Quick Hits: On Super Bowl advertising and a couple of ads I addressed in my last blog.  I highlighted the Coca-Cola Mean Joe Greene ad as one of the Super Bowl classics.  Coca-Cola is airing an ad that will feature current Pittsburgh Steelers S Troy Polamalu that “will be different.”  Will this be a classic? shared some insight into their Super Bowl ad plans on Fox Business saying that one of their ads would be humorous and the other would appoint a fan to the new position of “Director of Fandemonium” and would include a $100,000 signing bonus.  At first glance, this move seems to be a curious PR stunt that doesn’t make a lot of sense given the economic uncertainties.  But a closer look and I recall that in November, Monster announced a multi-year marketing deal with the NFL to become the league’s “Official Career Services Sponsor.”  It was also reported at the time that Monster would work with the NFL to create a year-long promotion that would kick-off at Super Bowl XLIII.  To me this ad is part of supporting Monster’s activation strategy for the partnership and makes a ton of sense.  I always preach sponsorship is useless if you are just putting your name on a billboard and you have to activate to resonate.  I give Monster credit – what better way to launch the year-long initiative then to let people know they could be the first “NFL Director of Fandemonium” during one of the most watched events of the year?  Although I would have wanted to have a message point on this to use when Fox Business questioned whether this was frivolous.

Bud Bowl I was another ad I mentioned in my previous blog entry on Super Bowl Advertising. Turns out, there were two finale’s that never aired (the first can be seen below)!  An equally better ending Grant Pace mentions when he lays it down in a  Q&A on Deadspin.  It would have been instant classic without a doubt – can anyone say Heidi Bowl?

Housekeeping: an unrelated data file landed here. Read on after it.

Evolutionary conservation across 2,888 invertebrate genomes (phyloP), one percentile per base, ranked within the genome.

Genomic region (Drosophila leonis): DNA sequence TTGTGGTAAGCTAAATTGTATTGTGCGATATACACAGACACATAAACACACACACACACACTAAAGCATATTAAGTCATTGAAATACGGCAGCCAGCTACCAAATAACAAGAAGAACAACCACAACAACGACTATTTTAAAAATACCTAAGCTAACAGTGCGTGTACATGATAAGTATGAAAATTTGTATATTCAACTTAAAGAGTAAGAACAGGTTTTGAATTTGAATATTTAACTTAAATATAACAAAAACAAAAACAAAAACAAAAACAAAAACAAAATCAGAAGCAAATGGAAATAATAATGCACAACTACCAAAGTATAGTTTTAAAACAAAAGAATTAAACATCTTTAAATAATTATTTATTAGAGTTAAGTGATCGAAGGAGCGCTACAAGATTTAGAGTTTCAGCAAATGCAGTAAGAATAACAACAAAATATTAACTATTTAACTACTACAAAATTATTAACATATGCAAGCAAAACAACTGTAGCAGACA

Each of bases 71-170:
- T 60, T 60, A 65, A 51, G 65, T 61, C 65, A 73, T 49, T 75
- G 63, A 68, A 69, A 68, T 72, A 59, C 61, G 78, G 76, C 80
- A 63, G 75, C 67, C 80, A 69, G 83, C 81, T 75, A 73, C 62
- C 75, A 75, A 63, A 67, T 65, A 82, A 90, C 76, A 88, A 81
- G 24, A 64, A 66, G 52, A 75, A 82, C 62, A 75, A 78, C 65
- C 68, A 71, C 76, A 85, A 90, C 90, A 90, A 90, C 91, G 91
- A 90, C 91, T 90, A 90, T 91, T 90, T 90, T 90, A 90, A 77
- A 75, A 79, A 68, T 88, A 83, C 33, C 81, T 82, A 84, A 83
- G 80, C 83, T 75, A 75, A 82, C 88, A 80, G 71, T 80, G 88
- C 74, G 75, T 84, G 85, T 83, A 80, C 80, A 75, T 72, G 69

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Super Bowl Ads Worth The $$$ To Reach Consumers

Posted by sportsmarketingguy on January 26, 2009

Each year millions gather around big screen TVs to watch the Super Bowl, never caring or knowing who is playing in the game. Friends go silent when there is a timeout, in anticipation of Super Bowl ads. Past history has produced some memorable spots – Coke’s Mean Joe Green ad
Reebok’s Office Linebacker: Terry Tate and of course the Original Bud Bowl with Bob Costas announcing – Budweiser went on to defeat Bud Light 27-24 and launched a whole series of spots that became a part of Super Bowl lore. A special shout out to my boss Grant Pace who wrote the first Bud Bowl ads, the only thing better was the finale that never aired (maybe I’ll post that later this week).

Even in a down economy and with :30 second spots going for a reported $3M according to Aaron Smith at, the game represents the best chance for brands and their agencies to shine and reach a mass audience when they won’t be fast-forwarding their DVRs. According to the Neilsen Company 97.5 million watched last year’s game.

Brian Steinberg of Advertising Age does a good job highlighting the newcomers and what’s at stake for this year’s Super Bowl advertisers in Saturday’s Boston Globe .